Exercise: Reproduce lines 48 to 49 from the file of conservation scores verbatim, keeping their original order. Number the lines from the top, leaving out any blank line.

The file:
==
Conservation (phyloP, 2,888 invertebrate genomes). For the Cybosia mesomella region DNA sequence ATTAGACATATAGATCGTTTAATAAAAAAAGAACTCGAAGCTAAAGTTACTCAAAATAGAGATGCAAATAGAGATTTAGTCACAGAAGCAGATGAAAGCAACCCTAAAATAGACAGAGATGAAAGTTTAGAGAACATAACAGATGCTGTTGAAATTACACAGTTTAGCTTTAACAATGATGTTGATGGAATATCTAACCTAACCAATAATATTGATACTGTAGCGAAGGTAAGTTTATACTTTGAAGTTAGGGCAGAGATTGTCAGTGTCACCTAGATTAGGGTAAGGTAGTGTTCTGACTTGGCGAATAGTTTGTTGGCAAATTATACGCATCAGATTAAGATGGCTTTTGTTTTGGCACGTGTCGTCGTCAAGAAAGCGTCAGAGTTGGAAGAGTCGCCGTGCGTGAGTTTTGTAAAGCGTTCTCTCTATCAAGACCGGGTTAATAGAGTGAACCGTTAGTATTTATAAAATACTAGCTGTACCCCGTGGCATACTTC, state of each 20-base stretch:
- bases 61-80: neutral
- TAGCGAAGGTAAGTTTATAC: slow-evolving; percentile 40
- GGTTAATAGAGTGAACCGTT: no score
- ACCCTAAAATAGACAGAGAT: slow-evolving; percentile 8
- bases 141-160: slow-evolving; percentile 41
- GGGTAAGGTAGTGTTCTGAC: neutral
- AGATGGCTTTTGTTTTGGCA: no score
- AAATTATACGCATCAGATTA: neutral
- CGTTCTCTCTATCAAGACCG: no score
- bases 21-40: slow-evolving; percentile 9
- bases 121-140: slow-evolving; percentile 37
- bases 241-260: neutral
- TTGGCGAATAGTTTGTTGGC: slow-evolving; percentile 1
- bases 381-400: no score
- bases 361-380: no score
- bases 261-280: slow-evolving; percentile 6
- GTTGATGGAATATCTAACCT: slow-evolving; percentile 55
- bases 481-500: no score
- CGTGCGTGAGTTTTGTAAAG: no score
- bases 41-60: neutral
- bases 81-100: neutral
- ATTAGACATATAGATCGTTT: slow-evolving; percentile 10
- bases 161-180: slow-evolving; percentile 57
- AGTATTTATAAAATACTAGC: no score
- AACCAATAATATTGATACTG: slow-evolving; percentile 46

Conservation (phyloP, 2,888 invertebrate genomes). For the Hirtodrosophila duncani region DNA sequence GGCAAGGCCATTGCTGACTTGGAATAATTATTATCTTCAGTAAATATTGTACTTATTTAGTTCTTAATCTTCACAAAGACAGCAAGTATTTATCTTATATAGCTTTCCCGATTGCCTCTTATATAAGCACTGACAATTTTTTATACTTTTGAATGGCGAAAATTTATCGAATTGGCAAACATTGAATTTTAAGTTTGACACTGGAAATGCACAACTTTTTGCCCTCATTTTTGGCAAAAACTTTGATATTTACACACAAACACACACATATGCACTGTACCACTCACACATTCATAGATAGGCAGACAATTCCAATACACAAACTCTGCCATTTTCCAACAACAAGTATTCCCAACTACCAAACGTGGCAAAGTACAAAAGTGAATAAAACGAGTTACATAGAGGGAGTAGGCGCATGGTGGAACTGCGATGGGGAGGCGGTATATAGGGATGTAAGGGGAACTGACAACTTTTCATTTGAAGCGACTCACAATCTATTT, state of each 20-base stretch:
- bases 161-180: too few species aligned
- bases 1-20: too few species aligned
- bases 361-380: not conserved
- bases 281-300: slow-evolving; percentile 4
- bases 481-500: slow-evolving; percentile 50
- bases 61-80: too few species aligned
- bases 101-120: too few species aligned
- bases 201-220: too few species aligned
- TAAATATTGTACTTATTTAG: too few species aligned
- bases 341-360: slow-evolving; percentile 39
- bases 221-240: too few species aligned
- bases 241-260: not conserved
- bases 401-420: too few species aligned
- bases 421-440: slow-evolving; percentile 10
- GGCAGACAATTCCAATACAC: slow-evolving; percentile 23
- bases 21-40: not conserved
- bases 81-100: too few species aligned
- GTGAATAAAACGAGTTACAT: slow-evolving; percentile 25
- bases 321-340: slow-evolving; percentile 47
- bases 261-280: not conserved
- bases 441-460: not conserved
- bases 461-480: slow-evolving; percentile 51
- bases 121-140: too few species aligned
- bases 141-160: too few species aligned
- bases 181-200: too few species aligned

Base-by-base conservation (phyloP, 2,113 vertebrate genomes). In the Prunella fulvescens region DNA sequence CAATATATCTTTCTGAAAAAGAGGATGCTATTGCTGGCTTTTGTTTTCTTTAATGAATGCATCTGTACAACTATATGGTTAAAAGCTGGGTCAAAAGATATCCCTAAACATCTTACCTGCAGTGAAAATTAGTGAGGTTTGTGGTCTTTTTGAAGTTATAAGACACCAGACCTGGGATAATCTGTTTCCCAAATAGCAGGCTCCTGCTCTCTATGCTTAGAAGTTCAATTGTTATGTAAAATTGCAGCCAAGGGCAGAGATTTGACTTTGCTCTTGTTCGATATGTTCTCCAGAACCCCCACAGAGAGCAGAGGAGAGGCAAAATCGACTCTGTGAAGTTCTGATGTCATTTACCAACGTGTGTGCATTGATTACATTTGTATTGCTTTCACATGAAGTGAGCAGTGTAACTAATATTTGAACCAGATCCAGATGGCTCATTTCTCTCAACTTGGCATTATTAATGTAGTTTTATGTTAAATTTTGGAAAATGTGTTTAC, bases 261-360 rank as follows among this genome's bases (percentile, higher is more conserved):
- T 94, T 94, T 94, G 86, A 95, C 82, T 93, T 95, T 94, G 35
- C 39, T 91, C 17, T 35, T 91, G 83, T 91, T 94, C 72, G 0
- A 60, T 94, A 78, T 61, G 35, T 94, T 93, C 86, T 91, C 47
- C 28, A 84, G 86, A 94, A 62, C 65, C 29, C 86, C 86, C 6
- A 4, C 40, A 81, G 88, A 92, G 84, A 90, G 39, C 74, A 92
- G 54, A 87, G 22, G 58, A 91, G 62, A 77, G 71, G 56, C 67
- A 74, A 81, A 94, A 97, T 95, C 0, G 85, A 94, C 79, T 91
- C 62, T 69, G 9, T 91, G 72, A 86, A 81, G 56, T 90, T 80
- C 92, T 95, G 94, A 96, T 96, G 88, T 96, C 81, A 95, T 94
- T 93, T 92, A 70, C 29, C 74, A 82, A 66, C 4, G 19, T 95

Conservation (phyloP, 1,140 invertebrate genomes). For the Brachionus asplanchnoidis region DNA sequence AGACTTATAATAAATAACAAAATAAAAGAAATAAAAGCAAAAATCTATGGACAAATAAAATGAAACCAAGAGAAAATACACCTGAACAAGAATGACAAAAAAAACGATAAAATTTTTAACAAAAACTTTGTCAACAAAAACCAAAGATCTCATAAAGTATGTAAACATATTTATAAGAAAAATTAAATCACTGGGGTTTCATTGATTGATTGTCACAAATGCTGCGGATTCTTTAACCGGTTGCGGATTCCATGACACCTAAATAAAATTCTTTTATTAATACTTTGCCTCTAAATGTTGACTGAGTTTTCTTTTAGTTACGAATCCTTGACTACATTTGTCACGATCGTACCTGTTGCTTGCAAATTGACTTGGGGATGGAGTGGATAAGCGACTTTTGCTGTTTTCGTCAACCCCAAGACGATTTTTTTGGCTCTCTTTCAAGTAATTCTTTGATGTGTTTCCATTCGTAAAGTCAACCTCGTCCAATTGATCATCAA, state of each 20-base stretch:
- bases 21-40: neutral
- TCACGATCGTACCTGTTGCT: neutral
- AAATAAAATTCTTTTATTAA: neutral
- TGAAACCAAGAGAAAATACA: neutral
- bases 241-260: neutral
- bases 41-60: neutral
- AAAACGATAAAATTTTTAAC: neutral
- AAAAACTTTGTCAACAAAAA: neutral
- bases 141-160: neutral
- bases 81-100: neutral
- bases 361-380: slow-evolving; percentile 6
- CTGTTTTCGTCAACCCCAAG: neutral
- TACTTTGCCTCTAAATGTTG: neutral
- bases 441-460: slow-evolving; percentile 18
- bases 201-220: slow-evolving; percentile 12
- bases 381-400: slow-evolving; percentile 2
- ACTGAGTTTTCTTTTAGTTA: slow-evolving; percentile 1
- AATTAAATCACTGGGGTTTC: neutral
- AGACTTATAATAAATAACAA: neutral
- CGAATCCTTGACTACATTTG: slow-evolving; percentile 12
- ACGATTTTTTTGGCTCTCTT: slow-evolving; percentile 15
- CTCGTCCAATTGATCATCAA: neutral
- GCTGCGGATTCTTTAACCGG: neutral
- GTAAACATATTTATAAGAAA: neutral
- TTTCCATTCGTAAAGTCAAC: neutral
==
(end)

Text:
- bases 441-460: not conserved
- bases 461-480: slow-evolving; percentile 51